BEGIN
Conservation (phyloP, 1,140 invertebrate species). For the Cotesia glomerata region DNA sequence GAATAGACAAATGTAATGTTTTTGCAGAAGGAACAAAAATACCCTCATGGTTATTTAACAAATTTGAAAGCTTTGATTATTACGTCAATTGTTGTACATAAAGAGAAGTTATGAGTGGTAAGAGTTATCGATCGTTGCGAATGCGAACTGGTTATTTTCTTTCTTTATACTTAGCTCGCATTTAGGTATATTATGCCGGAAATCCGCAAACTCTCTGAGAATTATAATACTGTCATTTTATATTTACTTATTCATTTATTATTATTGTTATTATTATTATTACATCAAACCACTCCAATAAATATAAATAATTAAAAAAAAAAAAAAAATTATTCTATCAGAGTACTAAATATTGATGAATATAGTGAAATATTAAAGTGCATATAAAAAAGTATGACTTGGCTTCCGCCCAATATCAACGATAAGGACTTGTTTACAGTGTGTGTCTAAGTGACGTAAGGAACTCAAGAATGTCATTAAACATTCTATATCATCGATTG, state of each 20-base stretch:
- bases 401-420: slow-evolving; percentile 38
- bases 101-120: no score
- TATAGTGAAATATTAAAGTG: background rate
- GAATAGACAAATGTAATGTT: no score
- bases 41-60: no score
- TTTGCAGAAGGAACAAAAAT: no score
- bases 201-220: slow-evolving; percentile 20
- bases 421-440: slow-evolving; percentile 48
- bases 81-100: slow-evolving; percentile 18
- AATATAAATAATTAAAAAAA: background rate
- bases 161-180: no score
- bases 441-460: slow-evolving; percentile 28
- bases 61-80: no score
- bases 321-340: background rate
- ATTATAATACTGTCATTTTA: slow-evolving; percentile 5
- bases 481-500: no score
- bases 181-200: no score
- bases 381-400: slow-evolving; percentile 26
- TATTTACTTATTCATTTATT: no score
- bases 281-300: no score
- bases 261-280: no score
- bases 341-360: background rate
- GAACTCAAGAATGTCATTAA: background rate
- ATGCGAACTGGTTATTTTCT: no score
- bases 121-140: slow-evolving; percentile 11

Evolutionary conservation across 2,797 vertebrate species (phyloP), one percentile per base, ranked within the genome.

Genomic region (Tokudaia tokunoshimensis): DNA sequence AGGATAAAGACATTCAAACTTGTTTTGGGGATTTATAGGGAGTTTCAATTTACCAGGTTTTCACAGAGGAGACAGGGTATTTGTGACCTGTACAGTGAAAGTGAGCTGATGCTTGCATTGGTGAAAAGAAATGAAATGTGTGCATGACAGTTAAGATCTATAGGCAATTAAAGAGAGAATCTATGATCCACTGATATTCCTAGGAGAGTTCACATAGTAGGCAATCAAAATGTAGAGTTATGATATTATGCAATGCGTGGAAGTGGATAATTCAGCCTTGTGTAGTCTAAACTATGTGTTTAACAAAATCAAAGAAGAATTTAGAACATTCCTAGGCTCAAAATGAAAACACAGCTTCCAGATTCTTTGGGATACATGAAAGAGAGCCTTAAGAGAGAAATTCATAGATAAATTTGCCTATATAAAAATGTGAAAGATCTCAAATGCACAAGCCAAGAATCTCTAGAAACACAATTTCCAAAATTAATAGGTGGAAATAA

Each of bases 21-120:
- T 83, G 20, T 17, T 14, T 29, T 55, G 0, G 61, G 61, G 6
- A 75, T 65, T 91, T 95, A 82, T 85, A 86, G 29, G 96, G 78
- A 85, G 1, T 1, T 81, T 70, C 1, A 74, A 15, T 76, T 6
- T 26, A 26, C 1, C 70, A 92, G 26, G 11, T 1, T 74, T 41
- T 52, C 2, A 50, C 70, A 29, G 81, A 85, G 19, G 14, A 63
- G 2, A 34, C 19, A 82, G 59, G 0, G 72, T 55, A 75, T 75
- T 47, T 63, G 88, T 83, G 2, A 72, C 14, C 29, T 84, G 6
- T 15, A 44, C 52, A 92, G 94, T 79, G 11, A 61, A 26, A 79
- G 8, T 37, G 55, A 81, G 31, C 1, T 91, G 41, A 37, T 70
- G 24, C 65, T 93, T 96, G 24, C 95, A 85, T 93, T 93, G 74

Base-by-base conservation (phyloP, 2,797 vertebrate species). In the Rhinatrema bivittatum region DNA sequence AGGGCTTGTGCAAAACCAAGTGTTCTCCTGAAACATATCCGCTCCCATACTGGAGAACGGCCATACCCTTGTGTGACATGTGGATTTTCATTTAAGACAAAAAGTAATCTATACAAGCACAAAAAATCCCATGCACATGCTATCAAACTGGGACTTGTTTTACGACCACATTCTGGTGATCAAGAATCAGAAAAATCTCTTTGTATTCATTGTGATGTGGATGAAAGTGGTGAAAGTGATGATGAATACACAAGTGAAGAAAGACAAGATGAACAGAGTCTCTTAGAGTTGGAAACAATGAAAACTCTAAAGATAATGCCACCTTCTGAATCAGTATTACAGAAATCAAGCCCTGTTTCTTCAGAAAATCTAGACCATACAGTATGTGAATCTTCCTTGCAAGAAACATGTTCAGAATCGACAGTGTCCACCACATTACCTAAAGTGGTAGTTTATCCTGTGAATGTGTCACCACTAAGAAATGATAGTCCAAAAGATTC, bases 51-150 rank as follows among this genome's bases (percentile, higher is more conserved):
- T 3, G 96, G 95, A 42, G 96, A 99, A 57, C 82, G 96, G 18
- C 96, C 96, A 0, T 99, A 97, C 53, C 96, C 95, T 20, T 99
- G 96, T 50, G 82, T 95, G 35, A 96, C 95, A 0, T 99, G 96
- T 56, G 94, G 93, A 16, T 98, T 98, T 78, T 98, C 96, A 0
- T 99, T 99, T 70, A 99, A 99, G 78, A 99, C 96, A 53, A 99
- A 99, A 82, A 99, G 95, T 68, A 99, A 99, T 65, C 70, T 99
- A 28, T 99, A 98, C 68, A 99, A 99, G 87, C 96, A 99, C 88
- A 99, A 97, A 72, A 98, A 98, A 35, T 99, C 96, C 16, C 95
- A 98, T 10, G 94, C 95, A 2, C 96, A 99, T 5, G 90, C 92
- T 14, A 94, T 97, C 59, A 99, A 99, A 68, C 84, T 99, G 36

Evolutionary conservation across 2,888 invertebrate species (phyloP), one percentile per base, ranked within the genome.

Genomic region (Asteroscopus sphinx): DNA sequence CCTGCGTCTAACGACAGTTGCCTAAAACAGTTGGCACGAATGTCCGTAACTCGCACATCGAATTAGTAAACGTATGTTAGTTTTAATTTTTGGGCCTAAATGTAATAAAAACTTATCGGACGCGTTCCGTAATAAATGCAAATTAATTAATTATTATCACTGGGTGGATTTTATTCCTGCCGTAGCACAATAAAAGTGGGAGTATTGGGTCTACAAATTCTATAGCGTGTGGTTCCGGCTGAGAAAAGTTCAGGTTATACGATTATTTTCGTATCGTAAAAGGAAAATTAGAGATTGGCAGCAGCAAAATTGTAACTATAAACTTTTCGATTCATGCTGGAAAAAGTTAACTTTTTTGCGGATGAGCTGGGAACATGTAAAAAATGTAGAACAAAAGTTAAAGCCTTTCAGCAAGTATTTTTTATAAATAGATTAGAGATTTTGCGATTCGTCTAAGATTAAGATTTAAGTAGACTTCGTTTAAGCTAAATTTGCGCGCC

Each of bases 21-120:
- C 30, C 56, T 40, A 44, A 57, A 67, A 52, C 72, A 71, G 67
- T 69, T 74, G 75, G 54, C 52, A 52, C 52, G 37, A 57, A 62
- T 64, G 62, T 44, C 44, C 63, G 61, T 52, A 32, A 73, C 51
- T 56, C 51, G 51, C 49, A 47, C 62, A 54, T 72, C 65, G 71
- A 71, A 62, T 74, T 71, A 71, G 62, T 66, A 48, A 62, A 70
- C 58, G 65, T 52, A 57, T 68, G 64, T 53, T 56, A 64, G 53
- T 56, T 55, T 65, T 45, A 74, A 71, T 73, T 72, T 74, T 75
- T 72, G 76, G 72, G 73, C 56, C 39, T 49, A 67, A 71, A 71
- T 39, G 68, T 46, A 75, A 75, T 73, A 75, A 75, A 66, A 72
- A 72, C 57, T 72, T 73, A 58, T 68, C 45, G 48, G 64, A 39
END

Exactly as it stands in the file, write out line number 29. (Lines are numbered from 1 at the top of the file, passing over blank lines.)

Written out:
Each of bases 21-120: